According to the Texas School Survey, marijuana use among secondary students is increasing, with 38.2 percent of 12th-graders reporting that they have used marijuana at least once. Despite recent legalization movements in other states, marijuana remains a threat to public health and safety. In 2011, marijuana was reported in over 455,000 emergency department visits in the United States, and over 13 percent of those involved people between the ages of 12 and 17.

Marijuana has negative effects on attention, motivation, memory and learning that can persist after the drug’s immediate effects wear off. Compared with nonsmoking peers, students who smoke marijuana tend to get lower grades and are more likely to drop out of high school according to the National Institute on Drug Abuse.

How can we help our kids make smart choices when they experience pressure to use marijuana? Parents — your opinions have an impact. It may not feel like your teen is listening, but teenagers consistently report that their parents are the most influential voice in their lives — even more than peers or friends. Sit down and talk with your teens. It can be hard to know what to say, so we here at the Bay Area Council on Drugs and Alcohol have a few tips to share.

First, know that it’s never too early to talk with your children about drugs or alcohol use. It’s just like any other safety issue. You need to warn your kids early about the dangers of marijuana use. Second, be specific about your expectations and make it clear that using marijuana is unacceptable. Third, know the facts. Make sure your teens know that marijuana is addictive and can contribute to depression, anxiety or cancer, as well as have negative effects on a teenager’s developing brain. Finally, remind your teen that marijuana is illegal and using it could jeopardize their plans for the future or even keep them from participating in current extracurricular activities.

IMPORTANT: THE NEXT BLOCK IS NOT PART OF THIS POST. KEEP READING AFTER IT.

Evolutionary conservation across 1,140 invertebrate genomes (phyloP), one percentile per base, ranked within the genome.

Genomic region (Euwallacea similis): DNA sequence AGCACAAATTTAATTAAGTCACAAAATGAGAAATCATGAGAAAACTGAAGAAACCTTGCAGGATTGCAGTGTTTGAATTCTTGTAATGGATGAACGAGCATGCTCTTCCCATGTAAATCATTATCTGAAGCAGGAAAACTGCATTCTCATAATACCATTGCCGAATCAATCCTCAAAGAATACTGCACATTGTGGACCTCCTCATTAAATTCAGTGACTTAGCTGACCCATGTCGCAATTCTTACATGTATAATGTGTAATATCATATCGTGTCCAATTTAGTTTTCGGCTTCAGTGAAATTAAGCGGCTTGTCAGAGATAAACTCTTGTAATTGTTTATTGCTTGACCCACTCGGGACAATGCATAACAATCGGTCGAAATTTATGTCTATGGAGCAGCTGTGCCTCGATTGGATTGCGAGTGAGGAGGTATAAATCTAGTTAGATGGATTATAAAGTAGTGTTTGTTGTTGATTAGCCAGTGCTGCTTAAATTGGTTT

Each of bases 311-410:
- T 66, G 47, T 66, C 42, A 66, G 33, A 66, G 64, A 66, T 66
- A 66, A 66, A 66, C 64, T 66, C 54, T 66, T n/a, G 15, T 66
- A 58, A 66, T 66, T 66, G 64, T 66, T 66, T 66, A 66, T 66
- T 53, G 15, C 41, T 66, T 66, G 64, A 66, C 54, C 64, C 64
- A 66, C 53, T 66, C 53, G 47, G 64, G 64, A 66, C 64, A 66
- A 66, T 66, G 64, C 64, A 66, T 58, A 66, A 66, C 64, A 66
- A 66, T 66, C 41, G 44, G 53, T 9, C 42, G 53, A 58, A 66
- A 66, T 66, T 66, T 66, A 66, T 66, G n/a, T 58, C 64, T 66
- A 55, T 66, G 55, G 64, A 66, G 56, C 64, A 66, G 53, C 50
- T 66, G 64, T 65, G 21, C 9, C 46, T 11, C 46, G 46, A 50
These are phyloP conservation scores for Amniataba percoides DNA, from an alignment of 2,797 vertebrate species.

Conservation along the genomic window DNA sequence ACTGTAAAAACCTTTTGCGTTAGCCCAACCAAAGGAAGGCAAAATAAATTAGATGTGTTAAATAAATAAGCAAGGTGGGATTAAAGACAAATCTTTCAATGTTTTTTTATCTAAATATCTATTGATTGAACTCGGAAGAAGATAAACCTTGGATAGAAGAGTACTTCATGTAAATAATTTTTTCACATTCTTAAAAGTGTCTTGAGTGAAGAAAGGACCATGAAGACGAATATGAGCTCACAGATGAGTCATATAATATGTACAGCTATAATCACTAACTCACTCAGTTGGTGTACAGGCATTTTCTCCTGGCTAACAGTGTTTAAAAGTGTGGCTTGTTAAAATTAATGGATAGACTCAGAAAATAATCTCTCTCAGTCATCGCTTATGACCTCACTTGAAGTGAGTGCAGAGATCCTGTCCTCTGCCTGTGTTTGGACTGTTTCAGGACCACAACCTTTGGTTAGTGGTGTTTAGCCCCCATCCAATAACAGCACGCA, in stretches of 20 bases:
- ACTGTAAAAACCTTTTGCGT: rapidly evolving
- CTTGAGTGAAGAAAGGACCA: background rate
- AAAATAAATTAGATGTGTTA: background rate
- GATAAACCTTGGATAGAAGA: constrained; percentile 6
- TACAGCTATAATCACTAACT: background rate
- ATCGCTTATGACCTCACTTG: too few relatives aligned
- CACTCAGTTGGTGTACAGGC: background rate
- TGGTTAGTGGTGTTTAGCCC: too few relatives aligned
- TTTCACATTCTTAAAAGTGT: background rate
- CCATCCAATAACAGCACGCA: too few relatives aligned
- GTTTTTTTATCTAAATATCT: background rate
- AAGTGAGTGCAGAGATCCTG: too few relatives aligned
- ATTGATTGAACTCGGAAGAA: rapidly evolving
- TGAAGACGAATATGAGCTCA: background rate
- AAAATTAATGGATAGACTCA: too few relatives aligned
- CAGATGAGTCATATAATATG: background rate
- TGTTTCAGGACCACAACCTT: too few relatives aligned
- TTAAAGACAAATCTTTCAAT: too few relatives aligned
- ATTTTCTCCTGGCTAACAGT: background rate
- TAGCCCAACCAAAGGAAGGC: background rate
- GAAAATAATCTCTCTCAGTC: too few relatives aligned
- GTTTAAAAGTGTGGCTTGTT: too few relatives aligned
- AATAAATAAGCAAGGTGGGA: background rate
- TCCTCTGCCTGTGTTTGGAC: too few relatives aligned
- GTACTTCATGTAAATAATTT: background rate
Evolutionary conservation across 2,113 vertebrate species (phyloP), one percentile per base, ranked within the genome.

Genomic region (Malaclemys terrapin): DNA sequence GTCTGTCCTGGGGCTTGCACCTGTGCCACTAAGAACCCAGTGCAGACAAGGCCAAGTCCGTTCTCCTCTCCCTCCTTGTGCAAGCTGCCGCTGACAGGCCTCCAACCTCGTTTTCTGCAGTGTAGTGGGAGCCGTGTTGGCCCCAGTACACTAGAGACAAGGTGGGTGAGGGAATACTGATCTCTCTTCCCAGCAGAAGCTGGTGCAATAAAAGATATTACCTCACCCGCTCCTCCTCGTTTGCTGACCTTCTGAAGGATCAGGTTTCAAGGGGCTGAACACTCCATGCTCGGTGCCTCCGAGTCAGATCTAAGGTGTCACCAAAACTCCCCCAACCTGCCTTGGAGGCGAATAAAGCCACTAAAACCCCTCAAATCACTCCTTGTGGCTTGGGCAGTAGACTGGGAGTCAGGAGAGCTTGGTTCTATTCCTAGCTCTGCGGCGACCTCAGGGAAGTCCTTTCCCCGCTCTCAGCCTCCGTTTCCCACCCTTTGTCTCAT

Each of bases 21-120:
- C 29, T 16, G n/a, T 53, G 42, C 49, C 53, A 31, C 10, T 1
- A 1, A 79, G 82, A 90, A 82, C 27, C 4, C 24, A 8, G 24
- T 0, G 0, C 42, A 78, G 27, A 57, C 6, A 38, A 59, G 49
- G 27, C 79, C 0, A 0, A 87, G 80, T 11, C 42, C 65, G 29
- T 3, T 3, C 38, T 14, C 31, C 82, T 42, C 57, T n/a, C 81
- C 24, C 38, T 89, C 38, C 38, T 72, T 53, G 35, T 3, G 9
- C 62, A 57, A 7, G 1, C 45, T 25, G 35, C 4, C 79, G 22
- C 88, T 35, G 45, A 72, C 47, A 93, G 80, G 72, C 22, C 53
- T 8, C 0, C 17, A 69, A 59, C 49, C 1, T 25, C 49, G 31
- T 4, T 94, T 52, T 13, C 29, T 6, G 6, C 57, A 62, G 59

The most important thing is to talk to your teens regularly, be involved in their lives and make sure that they know where you stand on these important issues. For more information or support in talking with your teens about alcohol, tobacco or other drug use, email coalitions@bacoda.org, call 800-510-3111 or visit www.bacoda.org.

Jennifer Newton is the communications coordinator for BACODA.

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(9) comments

Doyle Beard

Medicinal use should be the only use for this drug.

Carlos Ponce

Medicinal marijuana is not the same as recreational marijuana. Medicinal marijuana is high in CBD (Cannabidiol). Recreational marijuana is high in THC (tetrahydrocannabinol).

Doyle Beard

correct but my post no none use anymarijuana except for medicinal uses.

Martin Connor

Why not just make it legal for medicinal and recreational use. Alcohol has a much more negative effect on the body and no one is planning on another prohibition anytime soon. I have many successful friends who are occasional recreational users. Just because i don't care for the stuff, i have no problem with others.

Carlos Ponce

" Just because i don't care for the stuff, i have no problem with others. "
When they use recreational marijuana on the streets it endangers you, me, your friends and relatives.
From the Liberal factcheck.org: